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Let us commit unrecognized acts of imagination

by davesandel on January 11th, 2021

Monday, January 11, 2021                 (today’s lectionary)

Monday of the First Week in Ordinary Time

Let us commit unrecognized acts of imagination

In times past God spoke in partial and various ways through the prophets, and in these last days God spoke to us through the Son, through whom he created the universe.

When I was a child, I thought like a child. And Bible stories were colorful and true. I didn’t question them. God made the world with his own two hands, and Moses raised his staff and parted the Red Sea, and Jesus’ mother was a virgin. Pick a story, and in Sunday School our teacher got out his flannel board figures and told us all about it. I was in my “pre-critical” stage. I never questioned anything. I believed every word. Why wouldn’t I?

The Lord is king, let all his angels worship him. Let the earth rejoice.

Later after four years in high school and four more years at Valparaiso University, I turned my back on those stories. God couldn’t have been as violent and destructive as the Old Testament said he was. And Jesus might not have risen from the dead, if he even existed at all. For me the Bible lost its reputation as a textbook for truth and became just another book. This was my “critical” stage. The problem is, it left me in what Brad Karelious calls a “skeptical desert.”

But it doesn’t end there. Paul Ricoeur, along with countless scholars and teachers who read his work, recognizes a third stage of thinking he simply calls “the post-critical stage.” This second childhood or second naivete restores mystery and drama to my experience of religion. I can read the Bible again with an open mind and discern truth which is more subtle, nuanced, and interesting.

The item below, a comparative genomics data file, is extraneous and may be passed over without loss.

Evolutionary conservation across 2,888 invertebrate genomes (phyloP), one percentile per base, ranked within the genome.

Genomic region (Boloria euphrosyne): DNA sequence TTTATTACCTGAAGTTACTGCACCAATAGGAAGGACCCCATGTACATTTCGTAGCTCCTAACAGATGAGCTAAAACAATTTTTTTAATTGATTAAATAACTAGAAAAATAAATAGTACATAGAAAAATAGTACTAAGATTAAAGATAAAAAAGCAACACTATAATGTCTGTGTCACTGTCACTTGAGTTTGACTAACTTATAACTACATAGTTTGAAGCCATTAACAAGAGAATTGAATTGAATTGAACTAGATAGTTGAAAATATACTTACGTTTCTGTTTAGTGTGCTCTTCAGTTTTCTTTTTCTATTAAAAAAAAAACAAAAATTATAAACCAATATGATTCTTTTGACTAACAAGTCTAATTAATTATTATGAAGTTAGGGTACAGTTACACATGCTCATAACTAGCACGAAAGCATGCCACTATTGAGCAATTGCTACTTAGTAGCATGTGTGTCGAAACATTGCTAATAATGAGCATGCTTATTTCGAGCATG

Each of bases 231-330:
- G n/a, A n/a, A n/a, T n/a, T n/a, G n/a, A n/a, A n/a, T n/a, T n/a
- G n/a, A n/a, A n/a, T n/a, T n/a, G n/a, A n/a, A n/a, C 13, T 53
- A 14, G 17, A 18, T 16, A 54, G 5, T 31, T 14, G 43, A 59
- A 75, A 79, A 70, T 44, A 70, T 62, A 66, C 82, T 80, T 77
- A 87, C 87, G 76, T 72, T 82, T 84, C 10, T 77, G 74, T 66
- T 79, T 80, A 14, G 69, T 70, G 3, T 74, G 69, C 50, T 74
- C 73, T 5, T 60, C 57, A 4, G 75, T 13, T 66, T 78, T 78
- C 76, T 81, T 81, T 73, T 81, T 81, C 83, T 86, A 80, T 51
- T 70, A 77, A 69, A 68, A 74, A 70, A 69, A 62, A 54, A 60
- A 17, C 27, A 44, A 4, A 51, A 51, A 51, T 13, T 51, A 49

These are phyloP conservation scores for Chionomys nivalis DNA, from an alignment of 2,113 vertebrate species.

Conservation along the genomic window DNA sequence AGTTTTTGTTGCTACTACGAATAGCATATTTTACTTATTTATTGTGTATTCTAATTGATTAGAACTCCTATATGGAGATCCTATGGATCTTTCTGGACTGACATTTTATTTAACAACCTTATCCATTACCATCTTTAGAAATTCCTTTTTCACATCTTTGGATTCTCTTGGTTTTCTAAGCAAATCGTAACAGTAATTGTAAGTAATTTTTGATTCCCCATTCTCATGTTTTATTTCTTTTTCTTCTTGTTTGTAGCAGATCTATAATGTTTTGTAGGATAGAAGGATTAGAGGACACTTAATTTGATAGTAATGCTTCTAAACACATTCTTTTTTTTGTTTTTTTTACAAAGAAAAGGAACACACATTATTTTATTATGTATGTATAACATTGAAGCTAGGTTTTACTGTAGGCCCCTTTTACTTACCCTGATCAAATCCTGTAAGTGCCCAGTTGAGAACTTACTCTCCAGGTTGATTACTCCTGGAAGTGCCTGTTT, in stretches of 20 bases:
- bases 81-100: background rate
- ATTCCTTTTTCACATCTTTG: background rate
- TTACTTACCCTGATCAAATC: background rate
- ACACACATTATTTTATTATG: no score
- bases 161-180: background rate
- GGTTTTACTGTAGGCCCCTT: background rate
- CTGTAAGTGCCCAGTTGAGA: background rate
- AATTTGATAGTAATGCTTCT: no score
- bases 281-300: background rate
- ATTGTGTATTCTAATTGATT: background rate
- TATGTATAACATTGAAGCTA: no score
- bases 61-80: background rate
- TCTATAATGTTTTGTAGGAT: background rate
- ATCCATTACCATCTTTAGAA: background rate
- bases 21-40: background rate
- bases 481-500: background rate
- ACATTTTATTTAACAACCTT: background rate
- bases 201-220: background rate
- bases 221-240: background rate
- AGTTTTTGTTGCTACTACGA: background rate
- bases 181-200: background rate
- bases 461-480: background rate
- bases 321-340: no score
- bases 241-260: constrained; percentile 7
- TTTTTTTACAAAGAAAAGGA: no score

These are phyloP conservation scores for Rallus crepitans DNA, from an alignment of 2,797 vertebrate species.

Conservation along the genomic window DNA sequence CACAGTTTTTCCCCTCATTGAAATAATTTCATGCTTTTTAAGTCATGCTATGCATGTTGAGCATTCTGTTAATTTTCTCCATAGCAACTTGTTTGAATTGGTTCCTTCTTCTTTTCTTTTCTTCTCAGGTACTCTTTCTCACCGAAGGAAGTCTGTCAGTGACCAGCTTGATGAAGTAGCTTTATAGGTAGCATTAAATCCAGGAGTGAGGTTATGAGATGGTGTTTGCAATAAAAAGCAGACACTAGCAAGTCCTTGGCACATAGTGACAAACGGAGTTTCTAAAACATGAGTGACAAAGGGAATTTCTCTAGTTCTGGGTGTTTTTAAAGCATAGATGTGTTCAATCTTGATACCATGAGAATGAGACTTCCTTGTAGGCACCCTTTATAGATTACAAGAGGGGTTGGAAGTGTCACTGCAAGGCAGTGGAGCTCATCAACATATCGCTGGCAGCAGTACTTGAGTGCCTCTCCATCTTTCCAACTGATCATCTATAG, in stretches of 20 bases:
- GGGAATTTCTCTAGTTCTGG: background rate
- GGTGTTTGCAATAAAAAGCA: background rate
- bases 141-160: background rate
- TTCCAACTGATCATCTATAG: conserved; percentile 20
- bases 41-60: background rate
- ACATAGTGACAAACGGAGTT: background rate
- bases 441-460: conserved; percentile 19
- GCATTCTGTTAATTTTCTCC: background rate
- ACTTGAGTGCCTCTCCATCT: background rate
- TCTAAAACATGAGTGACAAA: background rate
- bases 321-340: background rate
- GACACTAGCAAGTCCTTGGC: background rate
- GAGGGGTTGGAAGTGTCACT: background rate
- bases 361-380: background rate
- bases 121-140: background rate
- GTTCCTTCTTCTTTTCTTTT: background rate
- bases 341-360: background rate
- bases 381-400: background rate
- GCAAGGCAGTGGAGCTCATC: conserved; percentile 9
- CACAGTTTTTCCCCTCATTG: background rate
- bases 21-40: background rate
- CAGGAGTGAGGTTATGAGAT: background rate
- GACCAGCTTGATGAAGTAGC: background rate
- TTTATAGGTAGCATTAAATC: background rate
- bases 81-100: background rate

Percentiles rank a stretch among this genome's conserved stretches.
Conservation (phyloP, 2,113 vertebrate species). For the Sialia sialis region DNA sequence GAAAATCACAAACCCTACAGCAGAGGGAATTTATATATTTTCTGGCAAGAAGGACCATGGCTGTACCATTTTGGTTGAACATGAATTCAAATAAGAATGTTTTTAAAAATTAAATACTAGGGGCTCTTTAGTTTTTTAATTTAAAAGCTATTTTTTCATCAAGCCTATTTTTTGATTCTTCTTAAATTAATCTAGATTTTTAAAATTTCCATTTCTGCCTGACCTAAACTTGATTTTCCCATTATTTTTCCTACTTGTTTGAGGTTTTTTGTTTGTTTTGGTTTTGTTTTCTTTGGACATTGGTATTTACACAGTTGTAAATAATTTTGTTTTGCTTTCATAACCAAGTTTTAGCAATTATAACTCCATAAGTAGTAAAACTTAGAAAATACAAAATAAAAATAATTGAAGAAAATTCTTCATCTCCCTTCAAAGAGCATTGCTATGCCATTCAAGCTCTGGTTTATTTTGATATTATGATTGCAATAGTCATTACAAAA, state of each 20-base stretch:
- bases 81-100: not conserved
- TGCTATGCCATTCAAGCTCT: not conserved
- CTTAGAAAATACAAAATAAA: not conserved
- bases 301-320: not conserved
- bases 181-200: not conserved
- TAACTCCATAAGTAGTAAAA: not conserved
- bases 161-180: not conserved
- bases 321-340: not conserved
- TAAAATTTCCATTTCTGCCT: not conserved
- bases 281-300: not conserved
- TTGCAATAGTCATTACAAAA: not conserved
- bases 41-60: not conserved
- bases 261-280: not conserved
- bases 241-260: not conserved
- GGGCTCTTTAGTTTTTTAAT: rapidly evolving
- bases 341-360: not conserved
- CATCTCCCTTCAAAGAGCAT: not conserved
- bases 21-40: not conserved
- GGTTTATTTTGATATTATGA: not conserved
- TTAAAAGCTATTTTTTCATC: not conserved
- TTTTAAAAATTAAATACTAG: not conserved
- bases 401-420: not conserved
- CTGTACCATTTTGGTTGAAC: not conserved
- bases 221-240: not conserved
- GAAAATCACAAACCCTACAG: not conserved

The Kingdom of God is at hand; repent and believe in the Gospel.

What we always do with the Biblical text, says Walter Brueggemann, “is commit mostly unrecognized acts of imagination by which we stretch and pull and extend the implications of the text beyond its words.” The Ignatian Exercises, as experienced by Brad Karelious, “invite Jesus to be with me, open my imagination and draw me into the scripture. My old skeptical distance fades. I feel called again to the place of wonder I knew many years ago.”

T. S. Eliot knew of this circling back. “We shall not cease from exploration, and the end of our exploring will be to arrive where we started and know the place for the first time.”

Jesus says to us, “Come after me. Come after me and I will make you fishers of men.”

G. K. Chesterton grew up and then chose to see the world as a child again … witness a bit of his poem “A Second Childhood:”

When all my days are ending and I have no song to sing

I think that I shall not be too old to stare at everything,

As I stared once at a nursery door, or a tall tree and a swing.

On this morning-after-an-unbelievable-Sunday in Austin, looking up and covered with inches of giant snowflakes falling for hours from the sky, the child in me loves to hear the stories of Jesus, and know the truths they teach me with my own given-by-God imagination. Seek and find. Listen to the Warm.

(Hebrews 1, Psalm 97, Mark 1)

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